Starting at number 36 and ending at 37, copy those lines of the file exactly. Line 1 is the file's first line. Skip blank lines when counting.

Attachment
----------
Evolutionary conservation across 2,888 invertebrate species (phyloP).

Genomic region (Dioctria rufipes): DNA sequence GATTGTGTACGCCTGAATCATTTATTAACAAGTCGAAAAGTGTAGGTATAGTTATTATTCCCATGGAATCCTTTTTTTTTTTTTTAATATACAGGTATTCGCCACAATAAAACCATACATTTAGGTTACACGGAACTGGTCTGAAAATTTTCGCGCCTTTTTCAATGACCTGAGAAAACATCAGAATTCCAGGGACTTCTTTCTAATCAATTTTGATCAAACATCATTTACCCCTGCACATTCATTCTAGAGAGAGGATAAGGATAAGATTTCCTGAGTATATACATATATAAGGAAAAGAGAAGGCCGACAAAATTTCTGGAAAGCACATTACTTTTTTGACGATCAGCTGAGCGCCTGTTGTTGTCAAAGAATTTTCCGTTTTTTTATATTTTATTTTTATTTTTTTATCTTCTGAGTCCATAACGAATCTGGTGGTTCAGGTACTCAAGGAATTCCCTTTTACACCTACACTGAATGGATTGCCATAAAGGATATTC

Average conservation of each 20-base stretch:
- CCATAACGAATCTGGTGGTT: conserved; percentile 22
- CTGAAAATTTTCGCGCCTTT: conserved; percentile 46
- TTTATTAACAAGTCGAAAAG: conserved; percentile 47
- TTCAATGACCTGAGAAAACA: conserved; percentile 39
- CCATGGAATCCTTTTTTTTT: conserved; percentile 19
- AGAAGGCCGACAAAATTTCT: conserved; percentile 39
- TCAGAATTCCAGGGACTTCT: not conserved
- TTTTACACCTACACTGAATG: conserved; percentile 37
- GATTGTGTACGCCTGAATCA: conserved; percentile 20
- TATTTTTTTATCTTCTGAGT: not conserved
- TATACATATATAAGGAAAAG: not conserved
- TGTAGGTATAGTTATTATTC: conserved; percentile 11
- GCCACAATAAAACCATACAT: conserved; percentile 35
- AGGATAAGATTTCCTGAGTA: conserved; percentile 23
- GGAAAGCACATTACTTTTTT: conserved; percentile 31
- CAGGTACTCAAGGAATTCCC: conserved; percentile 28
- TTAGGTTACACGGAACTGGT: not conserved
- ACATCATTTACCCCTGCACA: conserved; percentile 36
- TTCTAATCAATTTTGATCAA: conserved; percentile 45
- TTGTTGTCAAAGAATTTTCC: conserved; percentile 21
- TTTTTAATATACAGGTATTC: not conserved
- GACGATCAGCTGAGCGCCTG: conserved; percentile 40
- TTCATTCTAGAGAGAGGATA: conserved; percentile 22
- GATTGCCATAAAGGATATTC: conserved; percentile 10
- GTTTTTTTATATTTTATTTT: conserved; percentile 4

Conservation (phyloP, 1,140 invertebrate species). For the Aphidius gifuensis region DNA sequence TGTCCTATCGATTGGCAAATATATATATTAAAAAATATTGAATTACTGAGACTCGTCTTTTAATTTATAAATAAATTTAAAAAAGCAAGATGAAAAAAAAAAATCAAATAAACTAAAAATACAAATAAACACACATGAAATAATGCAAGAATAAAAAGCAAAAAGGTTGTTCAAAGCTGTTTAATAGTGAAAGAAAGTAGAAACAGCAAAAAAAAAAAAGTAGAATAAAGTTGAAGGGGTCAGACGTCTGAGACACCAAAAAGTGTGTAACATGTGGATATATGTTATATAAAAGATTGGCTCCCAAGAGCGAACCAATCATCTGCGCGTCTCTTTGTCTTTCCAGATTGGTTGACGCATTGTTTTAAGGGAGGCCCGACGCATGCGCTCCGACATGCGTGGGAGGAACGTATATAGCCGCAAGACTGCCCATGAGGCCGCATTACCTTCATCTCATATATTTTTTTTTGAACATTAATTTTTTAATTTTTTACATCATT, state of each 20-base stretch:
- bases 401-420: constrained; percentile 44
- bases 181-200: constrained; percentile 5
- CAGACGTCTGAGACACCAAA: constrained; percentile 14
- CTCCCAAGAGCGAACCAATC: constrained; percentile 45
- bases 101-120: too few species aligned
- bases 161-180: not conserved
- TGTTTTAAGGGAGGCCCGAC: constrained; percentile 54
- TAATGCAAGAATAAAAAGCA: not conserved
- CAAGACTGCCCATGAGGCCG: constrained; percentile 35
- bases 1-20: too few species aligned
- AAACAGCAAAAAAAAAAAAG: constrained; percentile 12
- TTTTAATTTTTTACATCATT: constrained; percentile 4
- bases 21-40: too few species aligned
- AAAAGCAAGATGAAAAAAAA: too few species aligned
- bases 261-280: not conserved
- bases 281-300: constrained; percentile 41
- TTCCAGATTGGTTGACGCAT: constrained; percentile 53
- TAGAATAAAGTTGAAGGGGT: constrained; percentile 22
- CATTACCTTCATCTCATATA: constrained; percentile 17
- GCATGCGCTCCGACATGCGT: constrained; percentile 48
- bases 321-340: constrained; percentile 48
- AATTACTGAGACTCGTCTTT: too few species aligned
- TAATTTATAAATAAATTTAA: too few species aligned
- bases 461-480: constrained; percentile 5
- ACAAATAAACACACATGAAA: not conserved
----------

- TGTTTTAAGGGAGGCCCGAC: constrained; percentile 54
- TAATGCAAGAATAAAAAGCA: not conserved